Psychotherapy Blog

 

Why It's Time to Take Mobile Seriously

Posted by Joe Bavonese, PhD on 12/4/12 - 7:28 PM
I was looking over my Google Analytics stats last month, and was shocked to see that 19% of my clicks in Google AdWords for psychotherapy searches were done on smartphones. People of all ages are now looking for a therapist on their phones, with almost all of the searches being done on iPhone and Android devices. And while Google owns about 2/3 of the search results on desktops and laptops, they command an astonishing 97% of all searches on mobile devices.

What's driving this trend, and what does it mean for marketing your psychotherapy practice?

Three things are driving the trend toward increased searching on smartphones:

1) Larger Screens—the recently-released iPhone 5 stretched to 4.87 inches high, while the most recent Android phones (especially those from Samsung, such as the Galaxy S3 and Note) are well over 5 inches high and almost half an inch wider than the latest iPhone. Larger screens mean more information can be displayed, so the phone becomes a viable alternative to the laptop or desktop computer.

2) Faster Input Options—with faster processors and better software, both Apple and Google have made significant gains in the speed and accuracy of inputting text into the search box. Both offer very accurate voice input, and in Google's latest operating system, Jelly Bean, they offer a rapid "swiping" option that allows users to keep their fingers on the screen while rapidly moving around the virtual keyboard. The virtual keyboard is less of a limitation than ever before in using your smartphone for search.

3) Faster, More Accurate Search Results—Apple offers Siri, who despite her limitations, can respond to many natural language inquiries with accurate search results. Google’s search software is even better, offering remarkably fast and accurate information in response to voice or keyboard input.

There are six important implications of these trends for marketing your practice online:

1. You now need to make sure your website displays properly on a wide range of devices, from smartphones to 7-inch tablets to full-size 10 inch tablets. The good news is that almost all websites look fine on full-size tablets, and most look okay on the 7-inch tablets. But most of the action is in smartphones, and that's where your website might not display properly.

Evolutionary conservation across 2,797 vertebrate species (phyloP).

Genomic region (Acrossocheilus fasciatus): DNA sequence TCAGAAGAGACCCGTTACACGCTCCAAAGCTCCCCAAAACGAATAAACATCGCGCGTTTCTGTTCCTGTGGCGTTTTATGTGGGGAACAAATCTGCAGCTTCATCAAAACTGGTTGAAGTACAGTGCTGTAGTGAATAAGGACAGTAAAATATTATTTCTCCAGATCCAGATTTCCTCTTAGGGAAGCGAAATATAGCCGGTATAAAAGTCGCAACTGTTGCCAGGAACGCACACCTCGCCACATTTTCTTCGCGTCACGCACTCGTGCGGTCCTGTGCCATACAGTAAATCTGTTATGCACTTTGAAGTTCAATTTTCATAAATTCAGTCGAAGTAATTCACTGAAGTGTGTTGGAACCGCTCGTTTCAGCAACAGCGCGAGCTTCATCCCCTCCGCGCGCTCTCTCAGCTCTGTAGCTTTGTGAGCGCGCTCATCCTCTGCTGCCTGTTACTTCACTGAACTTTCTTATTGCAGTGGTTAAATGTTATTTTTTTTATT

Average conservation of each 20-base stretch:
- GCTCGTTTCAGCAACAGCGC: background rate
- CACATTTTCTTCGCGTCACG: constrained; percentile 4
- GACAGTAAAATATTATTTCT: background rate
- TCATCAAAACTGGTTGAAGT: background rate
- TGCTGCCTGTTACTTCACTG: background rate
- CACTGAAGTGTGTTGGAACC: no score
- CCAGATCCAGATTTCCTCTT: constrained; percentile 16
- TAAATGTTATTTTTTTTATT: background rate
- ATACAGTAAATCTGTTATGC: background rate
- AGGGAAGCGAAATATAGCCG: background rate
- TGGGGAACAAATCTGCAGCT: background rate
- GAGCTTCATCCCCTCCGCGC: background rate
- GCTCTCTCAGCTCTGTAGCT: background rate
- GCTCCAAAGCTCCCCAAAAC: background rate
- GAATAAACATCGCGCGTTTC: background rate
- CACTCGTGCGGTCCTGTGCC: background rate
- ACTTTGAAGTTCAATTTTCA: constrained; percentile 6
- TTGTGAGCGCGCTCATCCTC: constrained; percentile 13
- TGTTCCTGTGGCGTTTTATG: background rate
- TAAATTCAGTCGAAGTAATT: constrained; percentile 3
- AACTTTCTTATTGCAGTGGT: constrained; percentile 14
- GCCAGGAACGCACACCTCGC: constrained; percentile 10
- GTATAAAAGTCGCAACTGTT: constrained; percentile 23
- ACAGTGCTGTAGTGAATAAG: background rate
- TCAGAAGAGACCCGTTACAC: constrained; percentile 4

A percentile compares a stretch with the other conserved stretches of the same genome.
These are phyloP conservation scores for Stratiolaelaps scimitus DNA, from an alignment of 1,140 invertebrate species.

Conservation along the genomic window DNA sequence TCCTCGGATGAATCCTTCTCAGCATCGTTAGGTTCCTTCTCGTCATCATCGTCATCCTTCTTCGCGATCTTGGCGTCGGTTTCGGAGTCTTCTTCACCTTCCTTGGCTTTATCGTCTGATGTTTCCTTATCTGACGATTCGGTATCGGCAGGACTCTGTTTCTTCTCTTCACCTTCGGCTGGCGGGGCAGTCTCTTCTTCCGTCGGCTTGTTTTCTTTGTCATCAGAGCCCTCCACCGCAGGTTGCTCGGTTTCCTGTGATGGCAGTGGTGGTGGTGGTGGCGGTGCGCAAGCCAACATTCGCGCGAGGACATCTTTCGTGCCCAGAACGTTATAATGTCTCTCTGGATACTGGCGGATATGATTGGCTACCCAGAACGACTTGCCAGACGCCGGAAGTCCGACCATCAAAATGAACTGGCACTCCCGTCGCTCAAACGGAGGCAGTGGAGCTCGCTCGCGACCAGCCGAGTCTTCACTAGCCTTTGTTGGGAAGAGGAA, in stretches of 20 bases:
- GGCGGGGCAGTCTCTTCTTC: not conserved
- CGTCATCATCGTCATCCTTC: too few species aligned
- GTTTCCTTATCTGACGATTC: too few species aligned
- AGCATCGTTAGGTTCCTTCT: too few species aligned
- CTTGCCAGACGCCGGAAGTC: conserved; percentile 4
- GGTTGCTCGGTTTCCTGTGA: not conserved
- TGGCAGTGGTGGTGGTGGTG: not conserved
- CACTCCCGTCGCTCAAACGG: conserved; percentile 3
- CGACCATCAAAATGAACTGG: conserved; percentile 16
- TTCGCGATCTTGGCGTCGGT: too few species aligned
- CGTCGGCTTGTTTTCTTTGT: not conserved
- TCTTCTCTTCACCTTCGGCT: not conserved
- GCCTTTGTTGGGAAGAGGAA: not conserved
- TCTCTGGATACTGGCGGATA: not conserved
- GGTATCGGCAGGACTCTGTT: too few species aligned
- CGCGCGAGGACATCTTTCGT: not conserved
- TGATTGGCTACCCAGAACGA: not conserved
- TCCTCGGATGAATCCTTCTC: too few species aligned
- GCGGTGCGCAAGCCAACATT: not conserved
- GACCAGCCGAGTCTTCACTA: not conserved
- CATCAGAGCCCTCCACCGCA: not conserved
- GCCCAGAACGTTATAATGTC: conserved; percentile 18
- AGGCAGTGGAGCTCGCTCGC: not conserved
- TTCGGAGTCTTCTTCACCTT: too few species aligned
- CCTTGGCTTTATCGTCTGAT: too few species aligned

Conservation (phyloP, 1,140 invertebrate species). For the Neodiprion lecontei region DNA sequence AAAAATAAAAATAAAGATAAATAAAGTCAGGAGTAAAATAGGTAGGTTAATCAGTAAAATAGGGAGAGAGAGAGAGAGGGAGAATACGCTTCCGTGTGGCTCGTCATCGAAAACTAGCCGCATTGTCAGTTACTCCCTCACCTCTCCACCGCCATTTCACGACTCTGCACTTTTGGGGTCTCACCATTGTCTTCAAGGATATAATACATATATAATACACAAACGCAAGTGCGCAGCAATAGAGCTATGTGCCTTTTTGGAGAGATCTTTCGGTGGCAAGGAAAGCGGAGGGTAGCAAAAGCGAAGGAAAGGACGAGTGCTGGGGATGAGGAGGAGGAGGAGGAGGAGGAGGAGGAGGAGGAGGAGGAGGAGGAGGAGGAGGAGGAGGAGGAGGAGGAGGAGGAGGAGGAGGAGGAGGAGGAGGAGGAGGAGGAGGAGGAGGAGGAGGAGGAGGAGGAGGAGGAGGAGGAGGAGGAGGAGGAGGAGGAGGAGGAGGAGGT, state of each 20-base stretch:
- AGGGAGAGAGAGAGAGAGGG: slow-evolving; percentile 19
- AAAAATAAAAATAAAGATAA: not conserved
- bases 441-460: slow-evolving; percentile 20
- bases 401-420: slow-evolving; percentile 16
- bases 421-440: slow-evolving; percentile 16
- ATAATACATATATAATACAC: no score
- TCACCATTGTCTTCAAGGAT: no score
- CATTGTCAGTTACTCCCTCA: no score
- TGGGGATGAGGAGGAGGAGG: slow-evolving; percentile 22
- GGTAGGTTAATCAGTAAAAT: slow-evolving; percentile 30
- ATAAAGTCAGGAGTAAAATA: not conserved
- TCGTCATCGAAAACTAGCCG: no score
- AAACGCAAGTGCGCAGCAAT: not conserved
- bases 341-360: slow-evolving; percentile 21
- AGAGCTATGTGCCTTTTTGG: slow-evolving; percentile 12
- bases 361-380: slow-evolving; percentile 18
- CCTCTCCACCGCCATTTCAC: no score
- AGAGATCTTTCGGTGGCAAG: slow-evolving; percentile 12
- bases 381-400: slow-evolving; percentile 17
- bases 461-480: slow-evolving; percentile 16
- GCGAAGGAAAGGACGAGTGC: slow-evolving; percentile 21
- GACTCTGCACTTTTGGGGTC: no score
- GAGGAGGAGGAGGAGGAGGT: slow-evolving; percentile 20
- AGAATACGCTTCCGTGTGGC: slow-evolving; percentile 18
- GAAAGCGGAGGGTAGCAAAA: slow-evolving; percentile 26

There are several ways to address this issue. The best way is to hire a programmer who will program your site to dynamically reconfigure based on the size of the screen. This way you don’t have to have two separate sites that need to be optimized for search.

Another option is to use a service such as dudamobile, which will walk you through a step-by-step process to create a mobile version of your existing site. They have a free version, but to get unlimited pages and your own URL, you need to pay $9/month. Google offers a free mobile site creator (with an awful user interface), but it does not integrate with your main website; for details click here.

2. When you send out email responses to potential client inquiries, you need to be sensitive to how they will format on a smartphone screen, since over half of all emails are now first read on a smartphone. It’s a good idea to have a short subject line. The last words of a long subject line may not be visible in the mobile phone's display. Also, consider sending plain text emails instead of HTML. The line width in text is almost always adapted to the display width.

3. Search Engine Optimization (SEO) is different for mobile searching. According to Google, a typical mobile search is only 15 characters long. Google will compensate for this short entry to using “predictive search”—when you type in only 1 or 2 characters, Google will offer suggestions based on the most frequent searches which start with those characters.

For example, someone may search for "individual counseling in San Francisco" on their desktop or laptop, but on their smartphone it might be "counseling SF." What are the most common “predictive search phrases” that are related to your practice and location? Test this out by searching for your practice on a smartphone, and see which predictive phrases Google offers as suggestions, since these are the ones people are likely to click on first. Be sure those phrases are on your site and in your meta tags.

One huge bonus to Mobile SEO on smartphones is that your phone number can be clicked on, which places a direct call to your office. This is a tremendous advantage over someone visiting your website, since on average it will usually take over sixty visits to your site to trigger one phone call.

4. Google Places Profiles—be sure you have a free Google Places profile, because they often show up near the top of a mobile search results page. You can create or edit a profile at www.google.com/placesforbusiness

5. Yelp Profile—as part of Apple's competition with Google, the Siri program will initially search for services on Yelp, not Google. Many iPhone users choose Siri over Google search. To take advantage of this, get a free Yelp business profile at biz.yelp.com

6. Consider a Mobile-only Google AdWords Pay Per Click Campaign—this may be the highest return on investment of any advertising available to private practitioners today, because of the high number of direct calls to your office it will generate for very little cost. If you do this, make the “Call” button very large and prominent on the first page of your mobile Landing Page, to be seen without scrolling.

The move to mobile is accelerating every month, so the practitioner who takes advantage of these trends will have a great advantage over those who wait. The time to act is now.




 
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